Call me at[masked] this evening if you have trouble finding the group at the CitiCorp building Atrium... Evan
“Cut off even in the blossoms of my sin,
Unhousel'd, disappointed, unanel'd,
No reckoning made, but sent to my account
With all my imperfections on my head…”
Hamlet: Act 1, Scene 5
Like Hamlet’s father, many lives come to premature ends, often quite abruptly, well before what we perceive as a natural end, before ‘things’ can be fulfilled, reconciled and resolved. But the very idea of a life cut short implies that life has, or should have, some kind of integrated wholeness. By nature of how our brains work, do we have no choice but to perceive coherent continuity as we pass through time? If so, does this continuity confer moral, spiritual or other kinds of meaning, purpose and value to our lives? If not – if one’s life is just ‘one event after another’ without a sense of cohesion – what does that kind of life feel like?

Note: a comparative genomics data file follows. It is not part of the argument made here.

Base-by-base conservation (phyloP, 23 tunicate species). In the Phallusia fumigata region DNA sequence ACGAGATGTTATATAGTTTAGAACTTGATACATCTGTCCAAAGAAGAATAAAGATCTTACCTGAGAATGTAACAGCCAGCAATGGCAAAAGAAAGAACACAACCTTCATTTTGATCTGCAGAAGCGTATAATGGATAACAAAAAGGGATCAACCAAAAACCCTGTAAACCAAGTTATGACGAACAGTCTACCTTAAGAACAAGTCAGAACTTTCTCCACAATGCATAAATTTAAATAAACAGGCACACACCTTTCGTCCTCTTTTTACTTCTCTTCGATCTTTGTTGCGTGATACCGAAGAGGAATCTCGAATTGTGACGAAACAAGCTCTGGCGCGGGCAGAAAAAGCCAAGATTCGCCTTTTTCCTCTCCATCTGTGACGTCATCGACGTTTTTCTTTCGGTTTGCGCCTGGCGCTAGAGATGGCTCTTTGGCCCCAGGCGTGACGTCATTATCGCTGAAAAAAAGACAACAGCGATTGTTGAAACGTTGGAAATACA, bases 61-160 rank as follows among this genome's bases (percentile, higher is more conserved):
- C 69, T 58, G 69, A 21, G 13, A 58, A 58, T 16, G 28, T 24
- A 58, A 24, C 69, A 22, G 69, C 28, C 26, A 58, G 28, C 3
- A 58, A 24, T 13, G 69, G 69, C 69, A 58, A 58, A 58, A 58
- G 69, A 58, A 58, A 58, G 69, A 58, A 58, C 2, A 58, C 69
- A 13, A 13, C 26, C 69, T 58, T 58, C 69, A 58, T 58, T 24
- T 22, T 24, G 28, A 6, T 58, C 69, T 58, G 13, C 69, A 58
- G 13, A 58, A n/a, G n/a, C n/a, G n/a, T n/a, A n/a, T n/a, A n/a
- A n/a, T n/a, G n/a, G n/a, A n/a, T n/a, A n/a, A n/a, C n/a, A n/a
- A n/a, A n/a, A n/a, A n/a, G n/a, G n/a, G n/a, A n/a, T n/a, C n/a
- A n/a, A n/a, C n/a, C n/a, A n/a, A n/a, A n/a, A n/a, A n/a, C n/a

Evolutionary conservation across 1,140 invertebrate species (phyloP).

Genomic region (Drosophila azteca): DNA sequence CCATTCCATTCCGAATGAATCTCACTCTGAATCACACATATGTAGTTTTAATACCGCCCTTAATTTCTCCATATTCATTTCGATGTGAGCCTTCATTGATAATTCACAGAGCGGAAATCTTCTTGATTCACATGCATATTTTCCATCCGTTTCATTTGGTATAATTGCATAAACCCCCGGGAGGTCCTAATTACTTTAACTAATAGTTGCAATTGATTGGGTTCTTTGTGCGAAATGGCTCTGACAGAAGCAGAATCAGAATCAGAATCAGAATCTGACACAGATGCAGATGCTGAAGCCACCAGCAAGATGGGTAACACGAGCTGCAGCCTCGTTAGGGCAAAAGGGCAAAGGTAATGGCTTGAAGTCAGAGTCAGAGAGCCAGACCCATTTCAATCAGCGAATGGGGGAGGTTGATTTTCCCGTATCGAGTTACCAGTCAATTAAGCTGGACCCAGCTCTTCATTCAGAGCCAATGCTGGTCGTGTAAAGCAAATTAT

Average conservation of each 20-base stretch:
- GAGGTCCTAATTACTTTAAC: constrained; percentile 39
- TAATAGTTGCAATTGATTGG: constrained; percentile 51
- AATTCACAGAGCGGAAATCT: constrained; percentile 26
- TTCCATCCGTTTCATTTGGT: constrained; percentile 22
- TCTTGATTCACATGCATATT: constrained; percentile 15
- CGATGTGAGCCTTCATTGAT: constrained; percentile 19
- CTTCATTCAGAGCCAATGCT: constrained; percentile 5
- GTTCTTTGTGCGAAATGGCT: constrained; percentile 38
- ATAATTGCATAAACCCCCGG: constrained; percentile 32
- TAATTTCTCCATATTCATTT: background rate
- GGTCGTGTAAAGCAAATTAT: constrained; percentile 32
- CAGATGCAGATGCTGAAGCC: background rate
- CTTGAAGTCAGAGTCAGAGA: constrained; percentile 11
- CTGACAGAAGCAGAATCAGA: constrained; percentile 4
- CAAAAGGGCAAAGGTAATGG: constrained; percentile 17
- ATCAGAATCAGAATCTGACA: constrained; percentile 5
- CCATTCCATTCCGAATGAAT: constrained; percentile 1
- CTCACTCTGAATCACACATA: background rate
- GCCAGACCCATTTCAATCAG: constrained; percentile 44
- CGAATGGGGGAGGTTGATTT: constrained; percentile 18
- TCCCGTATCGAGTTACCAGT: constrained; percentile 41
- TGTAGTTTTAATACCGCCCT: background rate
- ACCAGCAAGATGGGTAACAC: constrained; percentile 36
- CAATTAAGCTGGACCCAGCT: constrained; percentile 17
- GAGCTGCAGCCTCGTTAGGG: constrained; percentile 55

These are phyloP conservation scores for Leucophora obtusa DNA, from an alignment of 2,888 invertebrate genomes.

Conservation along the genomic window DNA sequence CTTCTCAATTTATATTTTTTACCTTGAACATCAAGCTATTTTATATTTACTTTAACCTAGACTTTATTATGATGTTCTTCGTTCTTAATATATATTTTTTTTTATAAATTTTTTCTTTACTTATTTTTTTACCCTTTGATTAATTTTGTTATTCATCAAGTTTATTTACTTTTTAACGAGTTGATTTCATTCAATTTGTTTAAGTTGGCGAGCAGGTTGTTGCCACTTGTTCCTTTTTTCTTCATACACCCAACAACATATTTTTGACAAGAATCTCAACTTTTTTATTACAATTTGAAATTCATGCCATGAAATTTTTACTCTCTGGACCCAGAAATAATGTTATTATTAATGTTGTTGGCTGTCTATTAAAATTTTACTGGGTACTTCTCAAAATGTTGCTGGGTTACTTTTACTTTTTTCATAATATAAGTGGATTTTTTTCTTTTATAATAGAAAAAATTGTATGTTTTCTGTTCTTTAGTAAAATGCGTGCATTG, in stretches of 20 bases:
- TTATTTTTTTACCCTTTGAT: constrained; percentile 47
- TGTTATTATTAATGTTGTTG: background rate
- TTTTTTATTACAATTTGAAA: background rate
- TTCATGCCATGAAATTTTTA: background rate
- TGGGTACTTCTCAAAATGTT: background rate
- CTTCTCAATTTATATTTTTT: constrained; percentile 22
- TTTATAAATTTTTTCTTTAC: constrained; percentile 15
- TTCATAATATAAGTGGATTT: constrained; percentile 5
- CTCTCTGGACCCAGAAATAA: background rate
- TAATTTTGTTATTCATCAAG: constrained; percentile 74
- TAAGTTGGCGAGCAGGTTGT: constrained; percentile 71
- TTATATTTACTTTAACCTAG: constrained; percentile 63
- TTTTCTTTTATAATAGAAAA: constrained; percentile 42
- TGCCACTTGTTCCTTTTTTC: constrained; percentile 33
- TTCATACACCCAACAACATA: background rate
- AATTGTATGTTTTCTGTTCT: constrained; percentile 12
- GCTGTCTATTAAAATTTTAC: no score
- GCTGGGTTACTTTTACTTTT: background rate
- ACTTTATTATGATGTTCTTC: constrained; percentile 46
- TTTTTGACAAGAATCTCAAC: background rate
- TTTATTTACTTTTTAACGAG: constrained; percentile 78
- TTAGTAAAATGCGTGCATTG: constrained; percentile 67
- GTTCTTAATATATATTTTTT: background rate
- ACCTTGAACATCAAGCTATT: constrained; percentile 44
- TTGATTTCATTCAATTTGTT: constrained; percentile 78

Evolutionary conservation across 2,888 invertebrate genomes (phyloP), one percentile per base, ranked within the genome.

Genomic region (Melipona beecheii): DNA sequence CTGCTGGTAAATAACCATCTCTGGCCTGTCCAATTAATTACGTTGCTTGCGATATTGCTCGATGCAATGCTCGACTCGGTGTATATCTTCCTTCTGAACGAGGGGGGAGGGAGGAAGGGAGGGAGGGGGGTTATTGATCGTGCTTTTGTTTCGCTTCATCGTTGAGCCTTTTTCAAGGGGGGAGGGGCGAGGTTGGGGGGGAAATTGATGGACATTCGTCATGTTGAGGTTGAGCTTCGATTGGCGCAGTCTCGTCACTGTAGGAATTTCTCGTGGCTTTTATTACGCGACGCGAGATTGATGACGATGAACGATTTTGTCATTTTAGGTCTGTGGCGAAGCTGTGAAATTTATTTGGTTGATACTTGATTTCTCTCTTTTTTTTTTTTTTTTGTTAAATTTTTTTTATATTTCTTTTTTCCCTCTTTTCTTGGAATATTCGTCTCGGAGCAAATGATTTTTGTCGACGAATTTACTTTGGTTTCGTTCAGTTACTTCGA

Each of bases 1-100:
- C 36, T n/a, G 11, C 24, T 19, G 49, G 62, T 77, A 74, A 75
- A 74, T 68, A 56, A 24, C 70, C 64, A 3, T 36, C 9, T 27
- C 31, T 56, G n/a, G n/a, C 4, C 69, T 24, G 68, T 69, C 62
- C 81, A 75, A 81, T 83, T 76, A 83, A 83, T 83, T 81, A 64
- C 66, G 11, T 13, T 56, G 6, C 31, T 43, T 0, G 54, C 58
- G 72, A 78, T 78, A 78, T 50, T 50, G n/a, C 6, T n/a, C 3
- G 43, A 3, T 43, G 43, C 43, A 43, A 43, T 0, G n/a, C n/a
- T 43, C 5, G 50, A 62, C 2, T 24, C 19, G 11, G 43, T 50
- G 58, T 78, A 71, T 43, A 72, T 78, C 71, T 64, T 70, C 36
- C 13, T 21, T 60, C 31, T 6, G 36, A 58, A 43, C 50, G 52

Evan has facilitated numerous such discussion groups over the years, and is in possession of a restless and inquisitive mind.